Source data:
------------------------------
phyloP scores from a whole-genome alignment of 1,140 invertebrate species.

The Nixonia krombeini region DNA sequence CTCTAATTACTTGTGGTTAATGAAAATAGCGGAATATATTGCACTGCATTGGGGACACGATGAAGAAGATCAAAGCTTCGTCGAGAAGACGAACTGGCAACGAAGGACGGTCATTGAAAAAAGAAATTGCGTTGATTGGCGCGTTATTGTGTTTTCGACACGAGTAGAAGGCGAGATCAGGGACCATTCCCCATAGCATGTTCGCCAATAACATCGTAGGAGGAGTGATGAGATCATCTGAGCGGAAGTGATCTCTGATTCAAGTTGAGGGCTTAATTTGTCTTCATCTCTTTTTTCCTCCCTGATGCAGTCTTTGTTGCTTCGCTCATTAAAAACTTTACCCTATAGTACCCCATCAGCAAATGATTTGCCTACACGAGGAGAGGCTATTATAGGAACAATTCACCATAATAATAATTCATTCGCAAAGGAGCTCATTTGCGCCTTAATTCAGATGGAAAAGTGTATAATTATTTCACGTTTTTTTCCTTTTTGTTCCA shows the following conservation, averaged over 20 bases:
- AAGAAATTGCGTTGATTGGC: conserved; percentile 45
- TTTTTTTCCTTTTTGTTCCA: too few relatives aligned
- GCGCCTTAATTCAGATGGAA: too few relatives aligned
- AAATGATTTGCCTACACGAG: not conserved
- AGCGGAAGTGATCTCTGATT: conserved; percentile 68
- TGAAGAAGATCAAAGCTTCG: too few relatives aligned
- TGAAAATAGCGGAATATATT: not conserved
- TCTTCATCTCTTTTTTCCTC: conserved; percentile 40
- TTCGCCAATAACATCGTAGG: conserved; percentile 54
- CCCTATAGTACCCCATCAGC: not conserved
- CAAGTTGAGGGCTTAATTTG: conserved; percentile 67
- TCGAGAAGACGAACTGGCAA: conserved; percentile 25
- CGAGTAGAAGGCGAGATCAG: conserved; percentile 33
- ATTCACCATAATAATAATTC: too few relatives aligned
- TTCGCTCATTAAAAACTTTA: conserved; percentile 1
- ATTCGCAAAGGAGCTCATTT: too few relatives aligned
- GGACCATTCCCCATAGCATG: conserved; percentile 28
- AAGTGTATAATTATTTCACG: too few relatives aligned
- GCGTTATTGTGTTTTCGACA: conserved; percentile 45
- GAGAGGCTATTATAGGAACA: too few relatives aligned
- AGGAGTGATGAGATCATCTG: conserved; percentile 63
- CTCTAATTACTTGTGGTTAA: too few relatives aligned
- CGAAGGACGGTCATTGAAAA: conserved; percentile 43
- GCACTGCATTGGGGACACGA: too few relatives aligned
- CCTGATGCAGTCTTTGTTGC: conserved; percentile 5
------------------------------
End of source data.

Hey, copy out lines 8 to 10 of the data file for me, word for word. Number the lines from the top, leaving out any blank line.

- TGAAGAAGATCAAAGCTTCG: too few relatives aligned
- TGAAAATAGCGGAATATATT: not conserved
- TCTTCATCTCTTTTTTCCTC: conserved; percentile 40